by Ikuyo Kuruyo (guest) rate this post as useful

reputations 2011/7/8 16:30
Ikuyo Kuruyo,

Like I wrote I loved the movie too, but those who have little interest in seeing it might assume that it's just another pop movie featuring the former idol Ryoko Hirosue or Masaharu Motoki for that matter. In fact, even some of the serious male movie-goers I know saw it hoping to see Hirosue's romantic scenes.

Same goes with Satoshi Tsumabuki, Hiroshi Abe, Takako Matsu and many others. They were all good in their recent works, but movie fans tend to avoid them saying, "The movie sounds good, but they've got what's his name in it." I think that those abroad can watch Japanese movies without those kind of biased views.

Actually, Hirosue wasn't bad (although I hear she was better in the later "Zero No Shoten"), but the real good actors in "Departures" were those with very small parts. I liked the first body in the red dress (as well as the punch line). I hear that the actress was chosen because she didn't move a bit in the audition :)
by Uco (guest) rate this post as useful

. 2011/7/8 22:59
Thank you, Uco. That makes sense. It also exlains why some Japanese are not much into Japanese movies.
by Ikuyo Kuruyo (guest) rate this post as useful

Thank you for the reply 2011/7/9 15:30
Thank you for the response. Before this, i always thought that all Japanese somehow very proud of their own. Like its in your culture. So i was wrong i'm sorry. I guess Japanese is like the rest of the world. Some like their movies some dont. And i'm glad to know this.
Thank you.

For your information, my friend is in late 20's.

I used to watch a lot of foreign film from France, Germany, American (still watching) but now i'm more focusing on film from asia. In my country, every year Japanese Foundation organize Japanese Film Festival. I go there every year. I found that Japanese production is a good reference from movie makers like me. Always a good screenplay, acting, directing, production design, cg which is the reason why i'm very interested in Japan movie.
My favorite movie so far is Memories of Matsuko. The story is very near to me. :)
by Lini 29 rate this post as useful

Most 2011/7/9 15:44
Japan movies are really good! These available as commercial DVD are much better that Hollywood production, as far if its not a Terminator-style movies.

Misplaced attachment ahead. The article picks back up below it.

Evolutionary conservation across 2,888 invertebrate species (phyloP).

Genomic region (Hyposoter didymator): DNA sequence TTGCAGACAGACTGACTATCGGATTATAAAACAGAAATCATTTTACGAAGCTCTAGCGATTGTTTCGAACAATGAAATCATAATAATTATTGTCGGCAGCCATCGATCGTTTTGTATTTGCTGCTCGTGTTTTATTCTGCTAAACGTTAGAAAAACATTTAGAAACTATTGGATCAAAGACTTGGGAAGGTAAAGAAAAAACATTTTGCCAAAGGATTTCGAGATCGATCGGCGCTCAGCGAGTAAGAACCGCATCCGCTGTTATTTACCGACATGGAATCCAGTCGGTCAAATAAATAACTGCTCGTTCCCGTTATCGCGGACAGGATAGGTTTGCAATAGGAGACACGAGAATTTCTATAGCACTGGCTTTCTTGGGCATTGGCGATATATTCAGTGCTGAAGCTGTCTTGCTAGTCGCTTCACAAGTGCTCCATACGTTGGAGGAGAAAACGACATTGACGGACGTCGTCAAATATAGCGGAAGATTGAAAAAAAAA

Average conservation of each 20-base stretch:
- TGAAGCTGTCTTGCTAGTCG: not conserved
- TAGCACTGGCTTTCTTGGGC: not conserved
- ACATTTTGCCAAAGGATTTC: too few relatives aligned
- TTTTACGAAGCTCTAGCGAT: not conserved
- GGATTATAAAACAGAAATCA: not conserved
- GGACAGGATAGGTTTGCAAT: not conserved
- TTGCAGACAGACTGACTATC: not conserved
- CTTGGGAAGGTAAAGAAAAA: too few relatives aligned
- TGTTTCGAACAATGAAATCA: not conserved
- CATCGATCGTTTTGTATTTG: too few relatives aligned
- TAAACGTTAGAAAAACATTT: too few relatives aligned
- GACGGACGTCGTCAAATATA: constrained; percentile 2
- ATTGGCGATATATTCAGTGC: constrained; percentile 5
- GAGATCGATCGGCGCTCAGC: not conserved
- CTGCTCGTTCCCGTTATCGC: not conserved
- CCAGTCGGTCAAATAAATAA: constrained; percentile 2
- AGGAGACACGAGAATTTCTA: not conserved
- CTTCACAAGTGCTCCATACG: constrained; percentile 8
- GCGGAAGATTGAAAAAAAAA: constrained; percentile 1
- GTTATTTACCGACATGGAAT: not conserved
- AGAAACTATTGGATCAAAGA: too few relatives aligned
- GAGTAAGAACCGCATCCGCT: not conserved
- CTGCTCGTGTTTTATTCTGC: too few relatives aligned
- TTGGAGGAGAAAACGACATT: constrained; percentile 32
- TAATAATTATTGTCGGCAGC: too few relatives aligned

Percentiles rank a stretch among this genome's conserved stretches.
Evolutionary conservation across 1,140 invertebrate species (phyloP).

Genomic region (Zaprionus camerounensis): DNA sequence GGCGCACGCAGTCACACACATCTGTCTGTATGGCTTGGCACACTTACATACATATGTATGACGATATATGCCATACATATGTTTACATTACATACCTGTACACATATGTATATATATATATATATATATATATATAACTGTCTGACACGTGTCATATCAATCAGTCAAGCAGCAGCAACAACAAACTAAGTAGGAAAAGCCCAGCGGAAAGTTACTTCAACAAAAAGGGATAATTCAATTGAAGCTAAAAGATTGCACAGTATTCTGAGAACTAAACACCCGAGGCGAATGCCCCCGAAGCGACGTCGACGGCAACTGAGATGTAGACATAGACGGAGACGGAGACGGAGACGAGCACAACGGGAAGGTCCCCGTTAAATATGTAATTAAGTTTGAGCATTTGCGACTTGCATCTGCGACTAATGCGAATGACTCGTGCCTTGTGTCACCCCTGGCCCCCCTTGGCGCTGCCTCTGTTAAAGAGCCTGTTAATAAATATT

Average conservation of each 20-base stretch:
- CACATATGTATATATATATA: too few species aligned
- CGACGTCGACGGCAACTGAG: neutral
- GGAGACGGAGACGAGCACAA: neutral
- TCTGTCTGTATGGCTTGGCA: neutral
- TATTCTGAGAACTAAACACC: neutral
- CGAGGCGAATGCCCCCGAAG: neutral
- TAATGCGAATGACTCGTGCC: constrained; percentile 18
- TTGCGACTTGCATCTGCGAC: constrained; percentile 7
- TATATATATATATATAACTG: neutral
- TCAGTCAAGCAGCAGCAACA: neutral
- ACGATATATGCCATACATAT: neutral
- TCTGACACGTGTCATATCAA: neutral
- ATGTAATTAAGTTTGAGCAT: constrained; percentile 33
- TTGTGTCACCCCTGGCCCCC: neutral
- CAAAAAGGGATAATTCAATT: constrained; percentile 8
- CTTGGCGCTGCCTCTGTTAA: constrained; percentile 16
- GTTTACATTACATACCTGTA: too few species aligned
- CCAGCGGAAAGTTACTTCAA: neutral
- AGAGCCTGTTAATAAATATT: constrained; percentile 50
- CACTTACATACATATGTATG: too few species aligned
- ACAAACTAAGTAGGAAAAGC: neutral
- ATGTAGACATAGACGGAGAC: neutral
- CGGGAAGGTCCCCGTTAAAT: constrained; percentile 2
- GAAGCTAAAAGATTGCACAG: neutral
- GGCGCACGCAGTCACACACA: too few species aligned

by Module (guest) rate this post as useful

Old movies? 2011/7/9 16:07
I would like to add that it appears that the older Japanese films, like from directors like Ozu, Kurosawa, Naruse, etc., appear to be held, nowadays, in less esteem by Japanese people who are really into film when compared to the average film buff here in Europe.
by Hoshisato rate this post as useful

. 2011/7/9 17:09
Lini 29,

The story of Memories of Matsuko is very near to you? You gotta problem, girl! Just kidding.

By the way, the significance of Japanese contemporary films is that there is more money involved. Up to perhaps the end of the 70s, the movie industry here was more about art and less about money, as opposed to the then TV industry.

But today, the Japanese movie industry is working hard to tie up with TV and other sponsers. This is making it easier for the film-makers to do more of what they want to do, as well as making it easier to advertise. The downside is that they no longer major release films unless it's worth the money. Of course, we still have independant films, and it's also interesting to know that many universities now have movie-making majors and students would make films with a cheap digital cameras.

Again, all this is making fans scatter (be it a good thing or not). Some like Kurosawa/Ozu/Naruse, some like Nakashima/Kitano, and some like foreign films.

Actually, Ozu and Kurosawa are still icons, though. In other words, not many people may see their films any more but everyone knows about their works. This is why their works are used as parodies on TV and such.

There have been threads on Japanese movies from time to time. Try searching "movie" on the Search engine of this forum.
by Uco (guest) rate this post as useful

Memories of Matsuko 2011/7/9 19:38
To Uco,
Hahaha..i'm sure its not the part where she make love to her former student or becoming the yukuza girl. :) The part that near to me is her relationship with her father. Its been many year since i last watch the movie, i cried at the ending part where she stepping up the stair, luckily the cinema is dark or i'll be embarassing myself crying.